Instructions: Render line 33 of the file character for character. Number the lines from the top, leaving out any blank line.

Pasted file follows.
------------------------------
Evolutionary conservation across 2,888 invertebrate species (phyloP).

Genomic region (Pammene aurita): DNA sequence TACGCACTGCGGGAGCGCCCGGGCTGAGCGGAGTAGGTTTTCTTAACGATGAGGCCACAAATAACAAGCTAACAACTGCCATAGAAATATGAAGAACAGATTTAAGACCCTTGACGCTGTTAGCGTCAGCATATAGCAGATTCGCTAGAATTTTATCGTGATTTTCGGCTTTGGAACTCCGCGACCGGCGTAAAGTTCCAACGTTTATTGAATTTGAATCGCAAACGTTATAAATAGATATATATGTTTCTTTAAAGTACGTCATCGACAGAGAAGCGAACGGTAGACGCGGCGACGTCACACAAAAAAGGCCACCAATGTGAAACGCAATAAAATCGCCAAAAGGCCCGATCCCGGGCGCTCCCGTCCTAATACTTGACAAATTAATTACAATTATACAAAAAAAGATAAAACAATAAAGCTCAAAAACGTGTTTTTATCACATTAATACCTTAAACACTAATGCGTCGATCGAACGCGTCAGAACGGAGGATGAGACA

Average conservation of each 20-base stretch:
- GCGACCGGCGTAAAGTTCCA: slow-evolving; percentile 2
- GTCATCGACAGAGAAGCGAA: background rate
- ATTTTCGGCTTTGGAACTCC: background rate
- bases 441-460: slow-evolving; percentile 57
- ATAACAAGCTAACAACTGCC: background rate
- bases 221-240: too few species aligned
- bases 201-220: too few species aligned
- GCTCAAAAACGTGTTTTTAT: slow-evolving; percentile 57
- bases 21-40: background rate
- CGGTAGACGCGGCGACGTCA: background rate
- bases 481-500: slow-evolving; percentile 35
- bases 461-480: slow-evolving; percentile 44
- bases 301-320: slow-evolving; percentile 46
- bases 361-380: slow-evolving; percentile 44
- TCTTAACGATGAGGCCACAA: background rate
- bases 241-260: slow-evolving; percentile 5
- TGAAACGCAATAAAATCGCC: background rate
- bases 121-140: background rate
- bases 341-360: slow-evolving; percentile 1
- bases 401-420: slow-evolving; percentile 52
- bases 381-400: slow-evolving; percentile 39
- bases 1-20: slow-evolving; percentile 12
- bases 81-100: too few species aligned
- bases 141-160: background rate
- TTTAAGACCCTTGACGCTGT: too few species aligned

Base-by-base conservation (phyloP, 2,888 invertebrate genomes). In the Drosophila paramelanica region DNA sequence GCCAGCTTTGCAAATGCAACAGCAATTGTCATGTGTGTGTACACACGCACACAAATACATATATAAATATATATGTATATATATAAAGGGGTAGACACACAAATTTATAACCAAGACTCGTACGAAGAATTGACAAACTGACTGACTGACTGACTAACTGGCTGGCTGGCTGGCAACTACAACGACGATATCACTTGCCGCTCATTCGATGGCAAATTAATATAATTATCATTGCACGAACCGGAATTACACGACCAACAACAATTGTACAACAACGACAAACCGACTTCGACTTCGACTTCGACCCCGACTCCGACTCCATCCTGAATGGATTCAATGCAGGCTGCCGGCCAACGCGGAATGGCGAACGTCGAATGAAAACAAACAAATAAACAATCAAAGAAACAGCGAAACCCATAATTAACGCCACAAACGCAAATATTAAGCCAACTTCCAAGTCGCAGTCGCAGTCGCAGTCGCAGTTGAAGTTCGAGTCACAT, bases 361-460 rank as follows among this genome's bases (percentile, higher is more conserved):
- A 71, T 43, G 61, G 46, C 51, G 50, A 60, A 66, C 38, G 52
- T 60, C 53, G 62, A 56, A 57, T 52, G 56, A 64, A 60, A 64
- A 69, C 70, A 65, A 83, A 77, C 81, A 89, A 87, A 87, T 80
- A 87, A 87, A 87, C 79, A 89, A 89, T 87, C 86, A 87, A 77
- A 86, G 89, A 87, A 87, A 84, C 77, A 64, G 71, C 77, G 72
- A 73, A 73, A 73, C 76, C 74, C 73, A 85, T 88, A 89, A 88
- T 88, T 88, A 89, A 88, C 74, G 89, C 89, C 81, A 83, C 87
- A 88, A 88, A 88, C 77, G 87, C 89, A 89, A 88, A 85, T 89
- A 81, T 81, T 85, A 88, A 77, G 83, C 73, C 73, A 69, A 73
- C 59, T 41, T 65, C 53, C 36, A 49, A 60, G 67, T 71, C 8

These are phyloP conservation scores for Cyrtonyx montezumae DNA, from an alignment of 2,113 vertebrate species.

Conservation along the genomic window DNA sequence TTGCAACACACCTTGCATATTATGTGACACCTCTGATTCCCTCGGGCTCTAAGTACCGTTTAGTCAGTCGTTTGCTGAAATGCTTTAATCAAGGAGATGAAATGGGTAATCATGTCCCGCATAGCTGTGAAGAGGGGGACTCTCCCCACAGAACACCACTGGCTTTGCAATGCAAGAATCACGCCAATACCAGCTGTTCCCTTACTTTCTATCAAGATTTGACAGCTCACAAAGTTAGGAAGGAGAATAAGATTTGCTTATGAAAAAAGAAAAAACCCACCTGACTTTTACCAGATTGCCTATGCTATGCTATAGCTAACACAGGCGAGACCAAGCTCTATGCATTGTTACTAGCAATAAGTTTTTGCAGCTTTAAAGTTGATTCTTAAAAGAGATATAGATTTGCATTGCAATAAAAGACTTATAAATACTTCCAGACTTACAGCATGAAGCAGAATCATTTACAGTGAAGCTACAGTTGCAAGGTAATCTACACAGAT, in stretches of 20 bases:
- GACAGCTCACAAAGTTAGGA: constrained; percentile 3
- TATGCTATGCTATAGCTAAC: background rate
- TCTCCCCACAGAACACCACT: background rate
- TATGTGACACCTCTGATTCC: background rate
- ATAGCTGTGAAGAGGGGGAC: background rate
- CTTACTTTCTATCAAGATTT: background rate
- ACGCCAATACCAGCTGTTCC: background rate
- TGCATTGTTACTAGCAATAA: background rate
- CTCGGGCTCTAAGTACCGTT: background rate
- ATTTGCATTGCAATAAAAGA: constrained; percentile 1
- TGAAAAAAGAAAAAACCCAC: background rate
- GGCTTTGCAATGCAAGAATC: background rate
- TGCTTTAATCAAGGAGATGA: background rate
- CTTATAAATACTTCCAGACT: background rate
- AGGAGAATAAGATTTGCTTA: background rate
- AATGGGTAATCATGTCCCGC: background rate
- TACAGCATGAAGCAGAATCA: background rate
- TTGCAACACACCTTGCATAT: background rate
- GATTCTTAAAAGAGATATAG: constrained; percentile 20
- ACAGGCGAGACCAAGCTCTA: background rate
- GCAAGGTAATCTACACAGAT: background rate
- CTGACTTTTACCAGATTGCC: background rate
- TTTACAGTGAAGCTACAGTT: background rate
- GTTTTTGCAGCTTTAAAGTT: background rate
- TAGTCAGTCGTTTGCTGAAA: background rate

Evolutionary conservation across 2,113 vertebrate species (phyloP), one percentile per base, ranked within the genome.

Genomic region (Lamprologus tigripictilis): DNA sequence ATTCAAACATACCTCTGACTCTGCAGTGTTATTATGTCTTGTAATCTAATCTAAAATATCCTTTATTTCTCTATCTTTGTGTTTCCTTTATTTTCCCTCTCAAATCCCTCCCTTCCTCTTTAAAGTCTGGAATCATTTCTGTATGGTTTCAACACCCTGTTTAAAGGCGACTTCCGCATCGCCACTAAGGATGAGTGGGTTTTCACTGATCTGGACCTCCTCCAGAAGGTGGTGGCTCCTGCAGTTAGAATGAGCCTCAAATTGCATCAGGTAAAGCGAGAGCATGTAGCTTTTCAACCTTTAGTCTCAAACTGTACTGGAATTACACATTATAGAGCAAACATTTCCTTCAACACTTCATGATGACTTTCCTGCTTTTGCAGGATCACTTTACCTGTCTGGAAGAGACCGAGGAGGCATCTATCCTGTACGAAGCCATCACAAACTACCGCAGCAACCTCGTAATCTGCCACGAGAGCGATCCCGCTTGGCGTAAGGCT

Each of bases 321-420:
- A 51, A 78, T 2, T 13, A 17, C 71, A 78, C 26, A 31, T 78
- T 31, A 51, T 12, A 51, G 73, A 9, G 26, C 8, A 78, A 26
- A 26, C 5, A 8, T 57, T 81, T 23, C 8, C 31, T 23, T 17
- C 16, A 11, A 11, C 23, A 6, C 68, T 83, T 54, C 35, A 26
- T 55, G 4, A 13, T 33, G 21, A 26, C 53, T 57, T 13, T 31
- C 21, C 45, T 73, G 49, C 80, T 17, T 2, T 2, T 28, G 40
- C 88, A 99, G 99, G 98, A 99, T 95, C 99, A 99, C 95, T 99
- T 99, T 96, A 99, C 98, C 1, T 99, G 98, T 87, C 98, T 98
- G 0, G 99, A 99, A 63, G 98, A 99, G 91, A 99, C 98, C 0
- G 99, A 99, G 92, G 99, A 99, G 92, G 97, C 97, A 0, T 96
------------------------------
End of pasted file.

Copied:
- A 87, A 87, A 87, C 79, A 89, A 89, T 87, C 86, A 87, A 77